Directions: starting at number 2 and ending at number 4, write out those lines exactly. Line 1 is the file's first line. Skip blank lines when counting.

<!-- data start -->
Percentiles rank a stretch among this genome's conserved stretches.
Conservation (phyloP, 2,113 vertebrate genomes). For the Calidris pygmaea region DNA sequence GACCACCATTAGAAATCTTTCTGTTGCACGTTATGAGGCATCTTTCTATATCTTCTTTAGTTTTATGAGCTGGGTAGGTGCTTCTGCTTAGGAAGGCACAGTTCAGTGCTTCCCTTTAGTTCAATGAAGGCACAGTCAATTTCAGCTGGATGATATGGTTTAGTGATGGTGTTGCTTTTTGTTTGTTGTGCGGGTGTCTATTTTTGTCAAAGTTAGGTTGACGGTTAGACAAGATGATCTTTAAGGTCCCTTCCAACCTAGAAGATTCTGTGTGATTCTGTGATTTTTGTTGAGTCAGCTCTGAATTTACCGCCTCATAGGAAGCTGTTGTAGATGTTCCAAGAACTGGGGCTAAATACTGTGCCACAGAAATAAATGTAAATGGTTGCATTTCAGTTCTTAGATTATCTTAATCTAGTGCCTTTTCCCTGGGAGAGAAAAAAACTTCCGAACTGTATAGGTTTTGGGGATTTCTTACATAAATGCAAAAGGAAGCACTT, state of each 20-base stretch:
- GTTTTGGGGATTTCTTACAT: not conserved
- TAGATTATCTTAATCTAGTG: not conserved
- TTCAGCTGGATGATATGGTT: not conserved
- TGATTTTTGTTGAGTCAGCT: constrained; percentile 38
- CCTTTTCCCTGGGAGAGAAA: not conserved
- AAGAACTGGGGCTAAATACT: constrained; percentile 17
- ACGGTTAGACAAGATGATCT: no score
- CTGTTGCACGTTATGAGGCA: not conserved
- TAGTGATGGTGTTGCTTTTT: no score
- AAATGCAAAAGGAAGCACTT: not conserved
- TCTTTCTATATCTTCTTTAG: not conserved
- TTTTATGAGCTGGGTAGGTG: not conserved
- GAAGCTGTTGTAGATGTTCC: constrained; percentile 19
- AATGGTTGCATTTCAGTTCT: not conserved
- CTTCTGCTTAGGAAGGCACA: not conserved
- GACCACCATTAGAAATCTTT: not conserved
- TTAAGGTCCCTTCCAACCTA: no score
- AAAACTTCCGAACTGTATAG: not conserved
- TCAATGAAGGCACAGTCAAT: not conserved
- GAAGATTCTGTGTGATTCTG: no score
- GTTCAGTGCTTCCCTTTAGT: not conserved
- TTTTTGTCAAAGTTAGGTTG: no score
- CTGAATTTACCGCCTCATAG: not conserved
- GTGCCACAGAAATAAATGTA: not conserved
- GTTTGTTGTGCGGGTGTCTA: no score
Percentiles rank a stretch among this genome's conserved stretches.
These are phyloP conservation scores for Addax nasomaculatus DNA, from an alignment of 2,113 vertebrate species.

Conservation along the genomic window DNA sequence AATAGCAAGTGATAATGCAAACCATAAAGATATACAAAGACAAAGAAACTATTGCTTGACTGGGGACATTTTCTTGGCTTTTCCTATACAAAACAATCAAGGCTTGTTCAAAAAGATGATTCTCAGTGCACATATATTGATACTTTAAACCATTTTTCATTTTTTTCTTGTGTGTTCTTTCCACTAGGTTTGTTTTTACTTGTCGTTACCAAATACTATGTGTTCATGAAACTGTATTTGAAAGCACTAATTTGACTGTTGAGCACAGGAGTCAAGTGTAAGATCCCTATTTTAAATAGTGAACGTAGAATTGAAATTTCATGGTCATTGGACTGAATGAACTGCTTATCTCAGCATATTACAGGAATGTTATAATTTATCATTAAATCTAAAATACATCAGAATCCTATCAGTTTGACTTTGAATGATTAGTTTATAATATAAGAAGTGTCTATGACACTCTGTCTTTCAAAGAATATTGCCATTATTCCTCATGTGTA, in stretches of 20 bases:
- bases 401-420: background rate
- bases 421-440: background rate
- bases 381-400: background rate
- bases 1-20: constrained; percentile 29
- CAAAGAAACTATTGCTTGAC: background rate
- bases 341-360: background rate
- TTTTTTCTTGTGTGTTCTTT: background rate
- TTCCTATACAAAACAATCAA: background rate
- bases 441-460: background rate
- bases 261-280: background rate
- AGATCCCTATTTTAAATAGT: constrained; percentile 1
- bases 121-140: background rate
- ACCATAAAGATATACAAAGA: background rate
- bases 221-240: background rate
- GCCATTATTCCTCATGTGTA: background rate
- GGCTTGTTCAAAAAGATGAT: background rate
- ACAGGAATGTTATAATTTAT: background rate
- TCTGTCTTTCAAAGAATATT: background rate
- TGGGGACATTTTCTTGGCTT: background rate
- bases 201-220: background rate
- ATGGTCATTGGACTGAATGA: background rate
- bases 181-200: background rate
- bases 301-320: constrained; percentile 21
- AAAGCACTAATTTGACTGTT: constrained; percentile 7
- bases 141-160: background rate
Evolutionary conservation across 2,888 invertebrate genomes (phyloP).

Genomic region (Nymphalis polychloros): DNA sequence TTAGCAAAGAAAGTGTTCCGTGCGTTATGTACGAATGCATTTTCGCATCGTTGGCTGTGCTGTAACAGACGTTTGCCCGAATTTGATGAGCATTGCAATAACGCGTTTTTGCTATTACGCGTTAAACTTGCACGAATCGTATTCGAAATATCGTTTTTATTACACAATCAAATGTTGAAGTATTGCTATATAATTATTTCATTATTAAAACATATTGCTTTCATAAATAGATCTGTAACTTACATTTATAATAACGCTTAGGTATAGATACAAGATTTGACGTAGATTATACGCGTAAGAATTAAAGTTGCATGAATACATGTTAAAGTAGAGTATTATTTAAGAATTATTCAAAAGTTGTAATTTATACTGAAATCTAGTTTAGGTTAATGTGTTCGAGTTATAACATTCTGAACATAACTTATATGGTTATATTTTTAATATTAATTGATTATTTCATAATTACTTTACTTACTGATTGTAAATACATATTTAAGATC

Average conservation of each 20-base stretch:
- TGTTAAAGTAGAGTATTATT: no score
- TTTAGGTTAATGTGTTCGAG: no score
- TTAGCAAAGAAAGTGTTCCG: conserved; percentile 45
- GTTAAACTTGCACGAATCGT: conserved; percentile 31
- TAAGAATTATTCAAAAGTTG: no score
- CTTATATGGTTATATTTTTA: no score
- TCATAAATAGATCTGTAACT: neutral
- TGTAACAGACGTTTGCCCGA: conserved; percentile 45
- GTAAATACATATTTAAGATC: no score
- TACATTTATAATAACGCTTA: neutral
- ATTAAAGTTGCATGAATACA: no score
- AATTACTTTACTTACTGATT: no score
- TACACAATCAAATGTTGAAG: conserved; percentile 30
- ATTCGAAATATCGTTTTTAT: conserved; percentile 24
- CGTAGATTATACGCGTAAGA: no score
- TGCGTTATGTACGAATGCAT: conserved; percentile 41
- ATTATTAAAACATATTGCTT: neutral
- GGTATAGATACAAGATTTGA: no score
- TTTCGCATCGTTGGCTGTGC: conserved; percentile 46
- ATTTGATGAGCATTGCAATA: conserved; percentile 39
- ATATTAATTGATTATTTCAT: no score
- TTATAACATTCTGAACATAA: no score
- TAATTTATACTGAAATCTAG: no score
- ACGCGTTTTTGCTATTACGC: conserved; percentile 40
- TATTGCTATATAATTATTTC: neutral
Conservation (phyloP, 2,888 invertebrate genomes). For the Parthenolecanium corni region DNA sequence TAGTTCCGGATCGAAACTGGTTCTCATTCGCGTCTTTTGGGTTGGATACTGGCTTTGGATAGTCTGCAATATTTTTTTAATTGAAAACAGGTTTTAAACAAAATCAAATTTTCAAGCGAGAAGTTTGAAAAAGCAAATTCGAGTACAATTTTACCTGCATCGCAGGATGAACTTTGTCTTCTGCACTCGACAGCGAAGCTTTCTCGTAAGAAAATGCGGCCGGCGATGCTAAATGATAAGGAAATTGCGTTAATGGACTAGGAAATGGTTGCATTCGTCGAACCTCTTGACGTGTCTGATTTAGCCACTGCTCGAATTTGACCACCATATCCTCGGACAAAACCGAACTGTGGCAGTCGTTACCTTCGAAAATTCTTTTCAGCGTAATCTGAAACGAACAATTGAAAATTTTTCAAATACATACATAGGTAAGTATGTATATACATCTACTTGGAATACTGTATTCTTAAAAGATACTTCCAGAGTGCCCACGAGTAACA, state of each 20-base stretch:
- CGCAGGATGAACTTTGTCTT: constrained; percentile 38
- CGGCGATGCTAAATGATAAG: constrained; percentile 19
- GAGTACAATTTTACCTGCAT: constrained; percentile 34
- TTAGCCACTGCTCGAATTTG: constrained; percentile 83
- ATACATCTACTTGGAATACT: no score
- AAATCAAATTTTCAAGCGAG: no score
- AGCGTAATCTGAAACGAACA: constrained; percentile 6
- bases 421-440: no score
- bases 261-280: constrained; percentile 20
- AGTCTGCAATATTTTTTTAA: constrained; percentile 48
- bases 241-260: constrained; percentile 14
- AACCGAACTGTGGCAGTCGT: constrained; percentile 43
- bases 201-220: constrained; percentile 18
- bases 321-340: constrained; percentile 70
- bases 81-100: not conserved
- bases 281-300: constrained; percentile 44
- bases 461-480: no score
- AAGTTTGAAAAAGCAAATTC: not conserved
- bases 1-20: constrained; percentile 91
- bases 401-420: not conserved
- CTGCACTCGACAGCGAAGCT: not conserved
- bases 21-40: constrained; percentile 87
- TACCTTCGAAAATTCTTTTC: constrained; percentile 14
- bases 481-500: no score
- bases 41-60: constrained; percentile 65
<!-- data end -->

Conservation (phyloP, 2,113 vertebrate genomes). For the Calidris pygmaea region DNA sequence GACCACCATTAGAAATCTTTCTGTTGCACGTTATGAGGCATCTTTCTATATCTTCTTTAGTTTTATGAGCTGGGTAGGTGCTTCTGCTTAGGAAGGCACAGTTCAGTGCTTCCCTTTAGTTCAATGAAGGCACAGTCAATTTCAGCTGGATGATATGGTTTAGTGATGGTGTTGCTTTTTGTTTGTTGTGCGGGTGTCTATTTTTGTCAAAGTTAGGTTGACGGTTAGACAAGATGATCTTTAAGGTCCCTTCCAACCTAGAAGATTCTGTGTGATTCTGTGATTTTTGTTGAGTCAGCTCTGAATTTACCGCCTCATAGGAAGCTGTTGTAGATGTTCCAAGAACTGGGGCTAAATACTGTGCCACAGAAATAAATGTAAATGGTTGCATTTCAGTTCTTAGATTATCTTAATCTAGTGCCTTTTCCCTGGGAGAGAAAAAAACTTCCGAACTGTATAGGTTTTGGGGATTTCTTACATAAATGCAAAAGGAAGCACTT, state of each 20-base stretch:
- GTTTTGGGGATTTCTTACAT: not conserved
- TAGATTATCTTAATCTAGTG: not conserved